Tang NKY et al. – There are more similarities than differences between the 2 types of insomnia. Besides pain, mood, and presleep, thought processes also seem to have a role in the manifestation of pain–related insomnia. It is suggested that hybrid treatments that seek to simultaneously address factors across these domains may represent more effective treatments than 1–dimensional interventions.Methods
- Chronic pain patients with concomitant insomnia (n=137; Pain–related Insomnia Group) completed a selection of questionnaires that measure sleep patterns, psychological attributes, and cognitive–behavioral processes associated with the persistence of insomnia.
- Their responses were compared with those of primary insomnia patients (n=33; Primary Insomnia Group), using 3 sets of multivariate analyses of covariance that took account of demographic differences.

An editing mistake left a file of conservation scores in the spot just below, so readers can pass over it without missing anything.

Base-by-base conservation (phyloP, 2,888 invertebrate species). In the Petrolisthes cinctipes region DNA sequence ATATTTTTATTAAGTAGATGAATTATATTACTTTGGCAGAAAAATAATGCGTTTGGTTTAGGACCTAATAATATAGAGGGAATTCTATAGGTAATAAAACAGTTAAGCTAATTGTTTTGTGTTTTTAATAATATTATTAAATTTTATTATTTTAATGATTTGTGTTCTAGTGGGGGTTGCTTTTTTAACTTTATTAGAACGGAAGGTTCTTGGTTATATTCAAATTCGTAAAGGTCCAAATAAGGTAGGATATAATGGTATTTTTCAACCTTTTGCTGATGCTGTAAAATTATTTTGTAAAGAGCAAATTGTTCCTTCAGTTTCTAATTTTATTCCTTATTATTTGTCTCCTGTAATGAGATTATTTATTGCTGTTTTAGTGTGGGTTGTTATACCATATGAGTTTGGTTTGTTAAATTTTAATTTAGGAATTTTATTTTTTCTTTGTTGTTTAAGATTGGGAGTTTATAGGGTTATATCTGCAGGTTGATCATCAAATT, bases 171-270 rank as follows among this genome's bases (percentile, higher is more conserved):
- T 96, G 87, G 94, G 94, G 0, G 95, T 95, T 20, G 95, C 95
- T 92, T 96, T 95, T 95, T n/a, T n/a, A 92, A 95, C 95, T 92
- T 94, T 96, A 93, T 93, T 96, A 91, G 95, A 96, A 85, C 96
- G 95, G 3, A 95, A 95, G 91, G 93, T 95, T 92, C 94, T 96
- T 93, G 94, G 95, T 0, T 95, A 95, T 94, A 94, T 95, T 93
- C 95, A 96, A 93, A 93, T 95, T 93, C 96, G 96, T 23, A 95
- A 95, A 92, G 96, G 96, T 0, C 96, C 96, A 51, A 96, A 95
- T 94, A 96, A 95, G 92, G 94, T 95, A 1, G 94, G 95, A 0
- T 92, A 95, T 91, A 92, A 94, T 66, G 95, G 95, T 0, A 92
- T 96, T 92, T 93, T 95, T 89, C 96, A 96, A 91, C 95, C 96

- Hierarchical regression analyses were performed to identify predictors of insomnia severity among the chronic pain patients.
- The Pain–related Insomnia Group did not differ from the Primary Insomnia Group in their pattern and severity of sleep disturbance.
- The 2 groups were largely comparable in terms of their psychological characteristics, except that the Primary Insomnia Group was distinguishable from the Pain–related Insomnia Group by their greater tendency to worry.
- Patients in the Pain–related Insomnia Group reported levels of sleep–related anxiety and presleep somatic arousal that matched with those reported by patients in the Primary Insomnia Group.
- However, relative to patients in the Pain–related Insomnia Group, those in the Primary Insomnia Group reported more dysfunctional sleep beliefs and presleep cognitive arousal.
- In addition to pain intensity, depression, and presleep cognitive arousal were significant predictors of insomnia severity within the Pain–related Insomnia Group.